This painting was done in the Warriewood studio and was Coburn’s largest painting at that time being over three and a half meters long. It is painted on three masonite panels, each over 120cm wide. The studio was a converted garage joined to the house and was Coburn’s first major studio. He was also at the time teaching at East Sydney Tech, part time.
The germination of this work started in a conversation with his wife Barbara, whom he had met at art school. She was his muse and major helpmate in his career. He was ruminating about what to paint and she told him to paint a garden. She was a keen gardener and an artist herself. Primordial Garden sprang directly from that conversation. It hung in the Sir John Sulman Prize at the Art Gallery of New South Wales in 1965 however didn’t win. The consolation for Coburn was that it was bought by the National Gallery of Victoria in Melbourne through a Felton Bequest, in 1968.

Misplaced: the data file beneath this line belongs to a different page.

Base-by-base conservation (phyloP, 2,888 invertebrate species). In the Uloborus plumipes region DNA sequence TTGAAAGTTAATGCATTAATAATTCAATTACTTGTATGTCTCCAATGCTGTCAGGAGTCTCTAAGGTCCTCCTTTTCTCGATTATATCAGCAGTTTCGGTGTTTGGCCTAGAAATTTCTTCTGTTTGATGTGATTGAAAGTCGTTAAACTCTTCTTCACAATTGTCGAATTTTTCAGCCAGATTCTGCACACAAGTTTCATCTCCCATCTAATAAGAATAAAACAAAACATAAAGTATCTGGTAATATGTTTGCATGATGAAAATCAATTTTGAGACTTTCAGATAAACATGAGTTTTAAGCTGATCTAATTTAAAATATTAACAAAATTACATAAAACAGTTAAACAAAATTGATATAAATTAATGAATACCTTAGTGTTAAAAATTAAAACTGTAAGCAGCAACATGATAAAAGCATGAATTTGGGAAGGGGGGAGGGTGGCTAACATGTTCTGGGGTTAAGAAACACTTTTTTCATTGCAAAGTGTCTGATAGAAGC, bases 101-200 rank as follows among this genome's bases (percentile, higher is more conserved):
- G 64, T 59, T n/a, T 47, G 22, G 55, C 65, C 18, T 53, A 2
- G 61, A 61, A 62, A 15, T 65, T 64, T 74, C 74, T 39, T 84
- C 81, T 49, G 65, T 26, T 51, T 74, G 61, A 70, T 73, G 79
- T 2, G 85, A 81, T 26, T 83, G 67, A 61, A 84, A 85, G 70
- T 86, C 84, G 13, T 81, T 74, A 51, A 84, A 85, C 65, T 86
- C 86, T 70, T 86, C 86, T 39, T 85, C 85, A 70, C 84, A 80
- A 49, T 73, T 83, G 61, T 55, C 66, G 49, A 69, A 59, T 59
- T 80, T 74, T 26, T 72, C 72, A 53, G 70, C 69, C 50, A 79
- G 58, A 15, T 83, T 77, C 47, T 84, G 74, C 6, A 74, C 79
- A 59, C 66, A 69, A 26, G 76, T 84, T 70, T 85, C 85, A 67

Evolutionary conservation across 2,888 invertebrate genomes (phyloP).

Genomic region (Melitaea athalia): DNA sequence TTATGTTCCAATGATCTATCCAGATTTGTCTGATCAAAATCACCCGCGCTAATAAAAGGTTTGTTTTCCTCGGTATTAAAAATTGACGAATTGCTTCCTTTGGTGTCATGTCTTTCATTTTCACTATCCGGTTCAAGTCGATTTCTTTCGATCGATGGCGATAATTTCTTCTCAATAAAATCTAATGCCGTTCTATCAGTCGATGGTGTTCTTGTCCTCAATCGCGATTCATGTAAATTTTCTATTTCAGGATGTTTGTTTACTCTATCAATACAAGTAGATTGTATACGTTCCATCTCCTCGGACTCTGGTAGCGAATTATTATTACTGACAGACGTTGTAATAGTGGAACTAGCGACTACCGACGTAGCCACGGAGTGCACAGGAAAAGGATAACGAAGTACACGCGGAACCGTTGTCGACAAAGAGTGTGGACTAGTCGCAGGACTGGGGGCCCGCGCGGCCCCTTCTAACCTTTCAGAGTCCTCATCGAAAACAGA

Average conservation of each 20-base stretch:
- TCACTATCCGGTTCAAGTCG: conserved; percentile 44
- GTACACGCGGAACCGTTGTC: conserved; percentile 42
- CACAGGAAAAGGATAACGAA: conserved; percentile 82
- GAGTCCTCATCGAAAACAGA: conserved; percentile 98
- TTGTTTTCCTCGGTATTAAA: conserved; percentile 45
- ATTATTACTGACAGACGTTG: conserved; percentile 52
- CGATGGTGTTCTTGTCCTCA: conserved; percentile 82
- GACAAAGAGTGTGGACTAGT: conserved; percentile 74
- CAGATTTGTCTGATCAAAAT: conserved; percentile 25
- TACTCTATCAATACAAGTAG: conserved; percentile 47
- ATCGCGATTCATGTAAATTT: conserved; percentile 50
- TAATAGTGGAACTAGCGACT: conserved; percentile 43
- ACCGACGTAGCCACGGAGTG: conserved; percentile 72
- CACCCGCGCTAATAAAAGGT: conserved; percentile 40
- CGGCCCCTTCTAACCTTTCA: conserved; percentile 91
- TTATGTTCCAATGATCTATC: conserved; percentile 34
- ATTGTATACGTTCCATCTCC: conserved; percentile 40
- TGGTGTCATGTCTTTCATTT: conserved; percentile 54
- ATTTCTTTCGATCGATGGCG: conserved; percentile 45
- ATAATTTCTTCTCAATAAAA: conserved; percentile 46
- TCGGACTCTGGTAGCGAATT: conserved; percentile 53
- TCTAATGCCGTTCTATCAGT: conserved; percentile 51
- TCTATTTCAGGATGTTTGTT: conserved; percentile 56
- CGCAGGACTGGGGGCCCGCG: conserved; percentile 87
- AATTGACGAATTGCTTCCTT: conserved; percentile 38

The painting was the first in Coburn’s lifelong themes of Nature, the Landscape and the Garden.